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Gallstones are hard, pebble-like pieces of material, usually made of cholesterol or bilirubin, that develop in your gallbladder. When gallstones block your bile ducts, they can cause sudden pain, which means you need medical attention right away. If left untreated, they can cause complications.
When gallstones block your bile ducts, bile builds up in your gallbladder, causing a gallbladder attack. Gallbladder attacks usually cause pain in the upper right abdomen; gallstones may form if bile contains too much cholesterol, too much bilirubin, or not enough bile salts.
Being overweight or having obesity may make you more likely to develop gallstones. Losing weight very quickly also may raise your chances of forming gallstones.
Health care professionals use your medical history, a physical exam, and lab and imaging tests to diagnose and find gallstones. Blood tests can show signs of infection or inflammation of the bile ducts, gallbladder, pancreas, or liver.
If you are having a gallbladder attack or other symptoms, you need to have your gallstones treated right away, most likely with surgery to remove the gallbladder. Nonsurgical treatments are rarely used. Learn more about ways to prevent gallstones.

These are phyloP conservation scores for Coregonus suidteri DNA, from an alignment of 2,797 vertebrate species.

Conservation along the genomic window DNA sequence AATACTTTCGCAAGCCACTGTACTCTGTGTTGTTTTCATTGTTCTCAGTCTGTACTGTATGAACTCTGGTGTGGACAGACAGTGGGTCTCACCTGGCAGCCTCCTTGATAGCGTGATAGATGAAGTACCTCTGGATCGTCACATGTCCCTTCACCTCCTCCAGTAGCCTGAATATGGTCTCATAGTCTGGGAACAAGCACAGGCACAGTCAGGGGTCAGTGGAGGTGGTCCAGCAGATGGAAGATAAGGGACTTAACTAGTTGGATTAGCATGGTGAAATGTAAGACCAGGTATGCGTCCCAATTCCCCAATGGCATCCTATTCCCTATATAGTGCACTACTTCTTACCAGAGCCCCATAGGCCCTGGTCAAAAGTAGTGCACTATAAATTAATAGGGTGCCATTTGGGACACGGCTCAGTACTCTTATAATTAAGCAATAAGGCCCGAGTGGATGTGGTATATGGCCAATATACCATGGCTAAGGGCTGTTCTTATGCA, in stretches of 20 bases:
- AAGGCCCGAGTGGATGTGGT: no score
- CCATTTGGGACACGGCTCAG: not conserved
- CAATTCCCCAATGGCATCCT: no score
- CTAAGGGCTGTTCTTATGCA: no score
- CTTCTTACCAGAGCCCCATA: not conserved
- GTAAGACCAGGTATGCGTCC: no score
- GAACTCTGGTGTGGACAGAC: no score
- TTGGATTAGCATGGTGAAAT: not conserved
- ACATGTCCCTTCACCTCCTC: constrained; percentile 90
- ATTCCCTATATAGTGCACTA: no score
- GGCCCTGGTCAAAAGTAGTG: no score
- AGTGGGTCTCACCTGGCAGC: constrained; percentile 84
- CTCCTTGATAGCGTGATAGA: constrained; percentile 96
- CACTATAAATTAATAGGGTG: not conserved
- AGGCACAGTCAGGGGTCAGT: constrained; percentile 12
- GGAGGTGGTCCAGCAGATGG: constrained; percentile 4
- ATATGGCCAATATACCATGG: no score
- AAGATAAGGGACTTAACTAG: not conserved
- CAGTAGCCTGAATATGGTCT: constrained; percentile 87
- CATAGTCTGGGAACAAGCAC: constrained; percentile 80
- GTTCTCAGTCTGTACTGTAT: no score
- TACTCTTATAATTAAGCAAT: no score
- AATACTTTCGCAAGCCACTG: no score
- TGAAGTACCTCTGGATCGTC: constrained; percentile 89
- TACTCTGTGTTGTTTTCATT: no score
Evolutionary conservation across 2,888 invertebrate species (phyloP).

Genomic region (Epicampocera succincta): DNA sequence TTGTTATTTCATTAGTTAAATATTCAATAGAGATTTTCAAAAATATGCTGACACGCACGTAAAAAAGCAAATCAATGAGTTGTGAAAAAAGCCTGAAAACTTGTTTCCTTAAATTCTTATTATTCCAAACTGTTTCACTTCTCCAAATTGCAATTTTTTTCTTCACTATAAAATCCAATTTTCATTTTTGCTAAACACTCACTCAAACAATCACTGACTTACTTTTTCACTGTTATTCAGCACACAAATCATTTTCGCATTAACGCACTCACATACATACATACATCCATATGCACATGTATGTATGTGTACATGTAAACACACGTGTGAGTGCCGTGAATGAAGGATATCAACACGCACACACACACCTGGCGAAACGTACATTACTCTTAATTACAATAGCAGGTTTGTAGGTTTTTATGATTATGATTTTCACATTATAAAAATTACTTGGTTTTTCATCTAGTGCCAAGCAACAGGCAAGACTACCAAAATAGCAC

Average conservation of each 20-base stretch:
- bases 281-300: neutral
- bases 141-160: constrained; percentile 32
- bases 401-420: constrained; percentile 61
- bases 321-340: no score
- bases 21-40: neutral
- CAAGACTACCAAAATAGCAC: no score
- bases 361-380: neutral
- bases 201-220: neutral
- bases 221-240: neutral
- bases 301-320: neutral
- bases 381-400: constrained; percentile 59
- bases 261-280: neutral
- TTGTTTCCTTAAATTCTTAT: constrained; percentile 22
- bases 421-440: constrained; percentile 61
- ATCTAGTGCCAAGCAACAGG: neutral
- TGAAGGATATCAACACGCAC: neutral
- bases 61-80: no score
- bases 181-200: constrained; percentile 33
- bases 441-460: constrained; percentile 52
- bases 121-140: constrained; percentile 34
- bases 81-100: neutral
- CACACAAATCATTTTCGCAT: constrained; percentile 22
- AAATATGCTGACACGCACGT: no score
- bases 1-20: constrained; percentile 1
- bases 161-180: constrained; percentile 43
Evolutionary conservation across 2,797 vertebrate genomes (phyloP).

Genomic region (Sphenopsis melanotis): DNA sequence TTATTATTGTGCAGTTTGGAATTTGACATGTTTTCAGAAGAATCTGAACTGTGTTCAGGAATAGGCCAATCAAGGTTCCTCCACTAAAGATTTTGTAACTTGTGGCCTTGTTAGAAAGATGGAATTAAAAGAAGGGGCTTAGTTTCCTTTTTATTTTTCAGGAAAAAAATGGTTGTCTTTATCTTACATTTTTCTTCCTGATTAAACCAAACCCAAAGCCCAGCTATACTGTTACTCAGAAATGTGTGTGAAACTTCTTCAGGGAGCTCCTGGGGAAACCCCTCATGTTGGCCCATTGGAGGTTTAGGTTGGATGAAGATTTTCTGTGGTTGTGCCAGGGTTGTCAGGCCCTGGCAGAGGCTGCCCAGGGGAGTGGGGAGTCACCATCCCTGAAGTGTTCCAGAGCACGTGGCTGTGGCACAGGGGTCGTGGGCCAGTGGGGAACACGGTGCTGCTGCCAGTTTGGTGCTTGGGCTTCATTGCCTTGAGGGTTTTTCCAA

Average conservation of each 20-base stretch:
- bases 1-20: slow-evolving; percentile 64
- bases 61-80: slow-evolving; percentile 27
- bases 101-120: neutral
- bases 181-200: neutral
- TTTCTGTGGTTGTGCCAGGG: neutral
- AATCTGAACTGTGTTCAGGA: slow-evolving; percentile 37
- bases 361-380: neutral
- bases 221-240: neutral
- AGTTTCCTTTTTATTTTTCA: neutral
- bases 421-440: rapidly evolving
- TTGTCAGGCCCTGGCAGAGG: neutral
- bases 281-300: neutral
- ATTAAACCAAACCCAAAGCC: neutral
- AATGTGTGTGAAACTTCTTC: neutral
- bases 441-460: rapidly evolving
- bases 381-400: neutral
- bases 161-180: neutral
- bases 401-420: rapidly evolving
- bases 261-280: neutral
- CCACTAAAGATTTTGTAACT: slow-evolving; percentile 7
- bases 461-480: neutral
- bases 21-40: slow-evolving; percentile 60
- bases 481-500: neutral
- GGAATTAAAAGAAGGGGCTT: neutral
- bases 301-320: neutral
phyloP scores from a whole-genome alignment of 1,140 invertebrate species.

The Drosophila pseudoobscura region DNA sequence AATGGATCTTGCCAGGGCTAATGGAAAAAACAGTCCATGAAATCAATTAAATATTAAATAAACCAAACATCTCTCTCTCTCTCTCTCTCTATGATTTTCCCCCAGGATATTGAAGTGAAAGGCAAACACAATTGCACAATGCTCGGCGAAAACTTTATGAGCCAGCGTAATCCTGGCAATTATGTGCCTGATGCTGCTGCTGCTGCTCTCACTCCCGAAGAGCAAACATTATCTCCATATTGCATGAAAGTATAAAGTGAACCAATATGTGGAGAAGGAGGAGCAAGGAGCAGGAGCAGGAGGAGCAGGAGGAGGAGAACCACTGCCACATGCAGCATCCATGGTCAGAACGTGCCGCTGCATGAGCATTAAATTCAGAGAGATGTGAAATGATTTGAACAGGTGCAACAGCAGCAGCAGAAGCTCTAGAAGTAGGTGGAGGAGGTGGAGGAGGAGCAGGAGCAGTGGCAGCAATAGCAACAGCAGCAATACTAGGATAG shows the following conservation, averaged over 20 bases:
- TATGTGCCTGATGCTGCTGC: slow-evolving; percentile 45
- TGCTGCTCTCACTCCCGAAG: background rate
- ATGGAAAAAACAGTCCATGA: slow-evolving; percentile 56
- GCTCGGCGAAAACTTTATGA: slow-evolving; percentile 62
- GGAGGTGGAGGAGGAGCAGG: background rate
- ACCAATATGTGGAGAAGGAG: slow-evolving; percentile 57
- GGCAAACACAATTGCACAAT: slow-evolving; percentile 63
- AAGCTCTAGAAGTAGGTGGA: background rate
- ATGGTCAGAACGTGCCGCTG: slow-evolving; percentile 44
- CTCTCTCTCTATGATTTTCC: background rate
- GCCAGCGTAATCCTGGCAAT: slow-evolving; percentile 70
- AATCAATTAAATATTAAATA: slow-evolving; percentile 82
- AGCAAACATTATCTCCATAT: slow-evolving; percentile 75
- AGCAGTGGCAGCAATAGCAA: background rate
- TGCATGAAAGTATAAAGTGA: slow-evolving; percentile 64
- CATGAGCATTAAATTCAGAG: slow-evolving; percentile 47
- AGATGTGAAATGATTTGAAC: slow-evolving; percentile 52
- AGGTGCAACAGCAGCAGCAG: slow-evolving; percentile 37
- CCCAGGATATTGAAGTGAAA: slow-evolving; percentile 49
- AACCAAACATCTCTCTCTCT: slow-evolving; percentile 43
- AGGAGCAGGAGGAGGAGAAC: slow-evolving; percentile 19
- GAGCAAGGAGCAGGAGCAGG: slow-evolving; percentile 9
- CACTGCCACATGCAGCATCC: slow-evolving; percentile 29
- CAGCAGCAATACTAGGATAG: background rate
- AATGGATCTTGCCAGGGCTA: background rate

You can lower your risk of gallstones by maintaining a healthy weight through proper diet and nutrition. Talk with your health care professional before you make any changes to your eating plan.
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The digestive system is made up of the gastrointestinal (GI) tract-also called the digestive tract-and the liver, pancreas, and the gallbladder. The GI tract is a series of hollow organs joined in a long, twisting tube from the mouth to the anus.
The NIDDK and other components of the National Institutes of Health (NIH) conduct and support research into many diseases and conditions.
This content is provided as a service of the National Institute of Diabetes and Digestive and Kidney Diseases (NIDDK), part of the National Institutes of Health. The NIDDK translates and disseminates research findings through its clearinghouses and education programs to increase knowledge and understanding about health and disease among patients, health professionals, and the public. Content produced by the NIDDK is carefully reviewed by NIDDK scientists and other experts.